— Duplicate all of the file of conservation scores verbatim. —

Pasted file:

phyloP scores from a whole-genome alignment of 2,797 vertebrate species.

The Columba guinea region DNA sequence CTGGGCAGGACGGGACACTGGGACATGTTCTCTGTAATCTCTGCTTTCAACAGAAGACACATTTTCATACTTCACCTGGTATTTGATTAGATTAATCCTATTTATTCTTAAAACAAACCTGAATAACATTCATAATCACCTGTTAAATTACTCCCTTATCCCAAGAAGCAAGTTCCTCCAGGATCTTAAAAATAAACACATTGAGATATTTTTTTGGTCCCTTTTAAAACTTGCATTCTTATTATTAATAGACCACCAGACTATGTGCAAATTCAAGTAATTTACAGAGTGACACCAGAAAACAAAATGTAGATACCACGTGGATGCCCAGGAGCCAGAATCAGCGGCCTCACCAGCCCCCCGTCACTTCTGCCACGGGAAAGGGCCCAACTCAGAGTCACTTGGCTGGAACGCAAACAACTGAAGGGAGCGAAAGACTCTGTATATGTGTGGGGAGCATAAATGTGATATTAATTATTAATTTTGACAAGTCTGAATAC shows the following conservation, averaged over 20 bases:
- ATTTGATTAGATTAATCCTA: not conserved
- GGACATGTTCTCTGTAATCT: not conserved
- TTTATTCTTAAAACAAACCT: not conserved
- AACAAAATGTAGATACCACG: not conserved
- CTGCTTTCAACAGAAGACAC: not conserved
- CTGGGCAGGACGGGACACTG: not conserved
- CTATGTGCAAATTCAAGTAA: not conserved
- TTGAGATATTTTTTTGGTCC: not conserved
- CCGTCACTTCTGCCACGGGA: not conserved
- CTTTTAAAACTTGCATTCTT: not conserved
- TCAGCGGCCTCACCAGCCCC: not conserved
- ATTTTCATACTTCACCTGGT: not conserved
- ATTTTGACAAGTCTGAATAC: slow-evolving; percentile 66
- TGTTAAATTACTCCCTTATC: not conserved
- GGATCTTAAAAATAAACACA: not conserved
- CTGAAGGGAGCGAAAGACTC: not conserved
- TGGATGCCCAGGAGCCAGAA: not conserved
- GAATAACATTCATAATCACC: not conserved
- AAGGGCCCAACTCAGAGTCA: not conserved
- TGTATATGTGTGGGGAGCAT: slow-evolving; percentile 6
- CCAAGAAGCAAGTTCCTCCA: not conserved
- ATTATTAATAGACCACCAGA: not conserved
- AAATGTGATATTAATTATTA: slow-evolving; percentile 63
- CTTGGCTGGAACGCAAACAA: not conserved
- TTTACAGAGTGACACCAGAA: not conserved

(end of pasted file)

phyloP scores from a whole-genome alignment of 2,797 vertebrate species.

The Columba guinea region DNA sequence CTGGGCAGGACGGGACACTGGGACATGTTCTCTGTAATCTCTGCTTTCAACAGAAGACACATTTTCATACTTCACCTGGTATTTGATTAGATTAATCCTATTTATTCTTAAAACAAACCTGAATAACATTCATAATCACCTGTTAAATTACTCCCTTATCCCAAGAAGCAAGTTCCTCCAGGATCTTAAAAATAAACACATTGAGATATTTTTTTGGTCCCTTTTAAAACTTGCATTCTTATTATTAATAGACCACCAGACTATGTGCAAATTCAAGTAATTTACAGAGTGACACCAGAAAACAAAATGTAGATACCACGTGGATGCCCAGGAGCCAGAATCAGCGGCCTCACCAGCCCCCCGTCACTTCTGCCACGGGAAAGGGCCCAACTCAGAGTCACTTGGCTGGAACGCAAACAACTGAAGGGAGCGAAAGACTCTGTATATGTGTGGGGAGCATAAATGTGATATTAATTATTAATTTTGACAAGTCTGAATAC shows the following conservation, averaged over 20 bases:
- ATTTGATTAGATTAATCCTA: not conserved
- GGACATGTTCTCTGTAATCT: not conserved
- TTTATTCTTAAAACAAACCT: not conserved
- AACAAAATGTAGATACCACG: not conserved
- CTGCTTTCAACAGAAGACAC: not conserved
- CTGGGCAGGACGGGACACTG: not conserved
- CTATGTGCAAATTCAAGTAA: not conserved
- TTGAGATATTTTTTTGGTCC: not conserved
- CCGTCACTTCTGCCACGGGA: not conserved
- CTTTTAAAACTTGCATTCTT: not conserved
- TCAGCGGCCTCACCAGCCCC: not conserved
- ATTTTCATACTTCACCTGGT: not conserved
- ATTTTGACAAGTCTGAATAC: slow-evolving; percentile 66
- TGTTAAATTACTCCCTTATC: not conserved
- GGATCTTAAAAATAAACACA: not conserved
- CTGAAGGGAGCGAAAGACTC: not conserved
- TGGATGCCCAGGAGCCAGAA: not conserved
- GAATAACATTCATAATCACC: not conserved
- AAGGGCCCAACTCAGAGTCA: not conserved
- TGTATATGTGTGGGGAGCAT: slow-evolving; percentile 6
- CCAAGAAGCAAGTTCCTCCA: not conserved
- ATTATTAATAGACCACCAGA: not conserved
- AAATGTGATATTAATTATTA: slow-evolving; percentile 63
- CTTGGCTGGAACGCAAACAA: not conserved
- TTTACAGAGTGACACCAGAA: not conserved